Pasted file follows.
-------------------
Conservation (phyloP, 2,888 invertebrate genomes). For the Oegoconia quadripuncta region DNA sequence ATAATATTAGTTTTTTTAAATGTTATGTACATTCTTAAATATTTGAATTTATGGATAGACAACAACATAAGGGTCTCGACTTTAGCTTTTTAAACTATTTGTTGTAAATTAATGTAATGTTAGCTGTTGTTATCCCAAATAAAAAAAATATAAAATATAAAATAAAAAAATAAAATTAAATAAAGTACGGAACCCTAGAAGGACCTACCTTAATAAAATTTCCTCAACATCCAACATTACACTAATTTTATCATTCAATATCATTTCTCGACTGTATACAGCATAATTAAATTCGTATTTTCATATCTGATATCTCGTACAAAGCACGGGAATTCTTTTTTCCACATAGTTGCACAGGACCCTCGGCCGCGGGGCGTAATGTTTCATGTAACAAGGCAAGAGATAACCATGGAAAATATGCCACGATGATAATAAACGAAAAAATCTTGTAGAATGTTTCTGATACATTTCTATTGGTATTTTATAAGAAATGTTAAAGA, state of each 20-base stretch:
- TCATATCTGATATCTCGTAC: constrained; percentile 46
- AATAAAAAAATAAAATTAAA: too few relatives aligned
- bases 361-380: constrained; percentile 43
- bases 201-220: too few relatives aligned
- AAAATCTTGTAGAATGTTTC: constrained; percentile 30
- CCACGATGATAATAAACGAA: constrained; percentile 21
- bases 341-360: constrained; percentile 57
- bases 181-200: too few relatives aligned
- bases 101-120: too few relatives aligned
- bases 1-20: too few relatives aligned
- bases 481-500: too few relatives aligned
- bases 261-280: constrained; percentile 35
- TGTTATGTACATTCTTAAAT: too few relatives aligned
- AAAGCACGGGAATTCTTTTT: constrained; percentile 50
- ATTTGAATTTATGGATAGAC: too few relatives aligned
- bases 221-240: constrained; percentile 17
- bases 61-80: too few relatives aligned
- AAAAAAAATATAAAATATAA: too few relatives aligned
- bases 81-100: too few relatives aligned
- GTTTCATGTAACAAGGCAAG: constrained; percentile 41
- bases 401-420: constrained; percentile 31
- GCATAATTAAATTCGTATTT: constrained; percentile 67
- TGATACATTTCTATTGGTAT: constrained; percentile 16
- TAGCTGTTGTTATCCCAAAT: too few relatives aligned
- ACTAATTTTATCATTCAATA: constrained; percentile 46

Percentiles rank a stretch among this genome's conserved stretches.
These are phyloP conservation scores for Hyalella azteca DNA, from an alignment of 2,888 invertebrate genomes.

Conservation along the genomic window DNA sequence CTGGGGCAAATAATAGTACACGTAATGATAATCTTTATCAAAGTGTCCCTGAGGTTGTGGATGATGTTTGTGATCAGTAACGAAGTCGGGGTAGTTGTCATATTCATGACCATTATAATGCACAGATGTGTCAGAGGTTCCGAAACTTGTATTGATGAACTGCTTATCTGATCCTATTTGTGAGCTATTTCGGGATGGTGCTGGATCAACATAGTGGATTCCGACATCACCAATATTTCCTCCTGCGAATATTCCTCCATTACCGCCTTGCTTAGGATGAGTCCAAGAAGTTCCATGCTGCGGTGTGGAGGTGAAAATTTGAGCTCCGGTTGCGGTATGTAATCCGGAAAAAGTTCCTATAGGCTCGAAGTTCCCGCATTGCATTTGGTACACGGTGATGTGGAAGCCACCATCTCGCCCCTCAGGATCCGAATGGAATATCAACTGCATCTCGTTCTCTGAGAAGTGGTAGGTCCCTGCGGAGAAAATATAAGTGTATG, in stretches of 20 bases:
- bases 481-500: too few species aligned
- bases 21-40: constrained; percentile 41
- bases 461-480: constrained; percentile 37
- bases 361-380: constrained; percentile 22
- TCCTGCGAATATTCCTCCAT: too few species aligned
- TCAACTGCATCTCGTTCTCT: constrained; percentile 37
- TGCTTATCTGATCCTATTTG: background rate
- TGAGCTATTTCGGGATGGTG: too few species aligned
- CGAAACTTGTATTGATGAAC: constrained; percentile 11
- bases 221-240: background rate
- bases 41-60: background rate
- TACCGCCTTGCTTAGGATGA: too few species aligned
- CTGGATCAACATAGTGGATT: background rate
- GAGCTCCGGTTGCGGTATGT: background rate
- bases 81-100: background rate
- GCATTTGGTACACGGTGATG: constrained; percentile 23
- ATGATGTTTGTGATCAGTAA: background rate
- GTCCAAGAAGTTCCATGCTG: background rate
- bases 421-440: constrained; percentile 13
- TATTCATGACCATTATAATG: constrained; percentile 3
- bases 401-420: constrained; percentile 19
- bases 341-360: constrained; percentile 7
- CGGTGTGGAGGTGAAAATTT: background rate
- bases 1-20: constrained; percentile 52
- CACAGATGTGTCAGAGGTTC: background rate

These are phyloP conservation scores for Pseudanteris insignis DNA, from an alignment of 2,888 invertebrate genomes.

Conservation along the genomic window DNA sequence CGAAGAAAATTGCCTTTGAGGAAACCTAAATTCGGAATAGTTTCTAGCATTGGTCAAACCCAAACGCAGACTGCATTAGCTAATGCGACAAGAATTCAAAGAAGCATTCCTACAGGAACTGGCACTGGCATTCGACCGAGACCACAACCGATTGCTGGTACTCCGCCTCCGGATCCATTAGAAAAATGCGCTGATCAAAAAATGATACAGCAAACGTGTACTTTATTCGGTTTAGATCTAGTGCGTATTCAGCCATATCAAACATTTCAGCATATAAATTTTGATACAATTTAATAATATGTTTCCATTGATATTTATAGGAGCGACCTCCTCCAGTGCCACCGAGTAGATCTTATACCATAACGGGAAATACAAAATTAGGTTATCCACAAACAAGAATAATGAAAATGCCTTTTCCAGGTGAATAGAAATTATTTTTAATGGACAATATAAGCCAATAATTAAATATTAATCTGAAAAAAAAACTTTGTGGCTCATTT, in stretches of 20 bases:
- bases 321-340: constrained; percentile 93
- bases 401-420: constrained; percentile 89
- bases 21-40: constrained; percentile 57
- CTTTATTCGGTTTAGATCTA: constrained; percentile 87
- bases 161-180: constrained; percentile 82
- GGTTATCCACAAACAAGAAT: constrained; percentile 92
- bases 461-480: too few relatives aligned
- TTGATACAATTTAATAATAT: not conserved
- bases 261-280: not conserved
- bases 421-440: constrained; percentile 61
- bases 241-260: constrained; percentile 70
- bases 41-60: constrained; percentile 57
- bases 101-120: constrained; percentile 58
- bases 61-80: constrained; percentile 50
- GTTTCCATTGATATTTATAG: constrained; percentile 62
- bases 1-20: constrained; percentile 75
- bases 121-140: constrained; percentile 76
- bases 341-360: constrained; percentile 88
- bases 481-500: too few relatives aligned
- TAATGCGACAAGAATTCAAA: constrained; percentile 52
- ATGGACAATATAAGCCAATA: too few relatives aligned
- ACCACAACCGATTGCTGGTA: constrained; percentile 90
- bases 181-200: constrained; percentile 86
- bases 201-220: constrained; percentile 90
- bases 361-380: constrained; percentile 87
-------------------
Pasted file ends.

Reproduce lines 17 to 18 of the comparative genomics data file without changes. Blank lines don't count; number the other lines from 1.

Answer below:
- bases 221-240: constrained; percentile 17
- bases 61-80: too few relatives aligned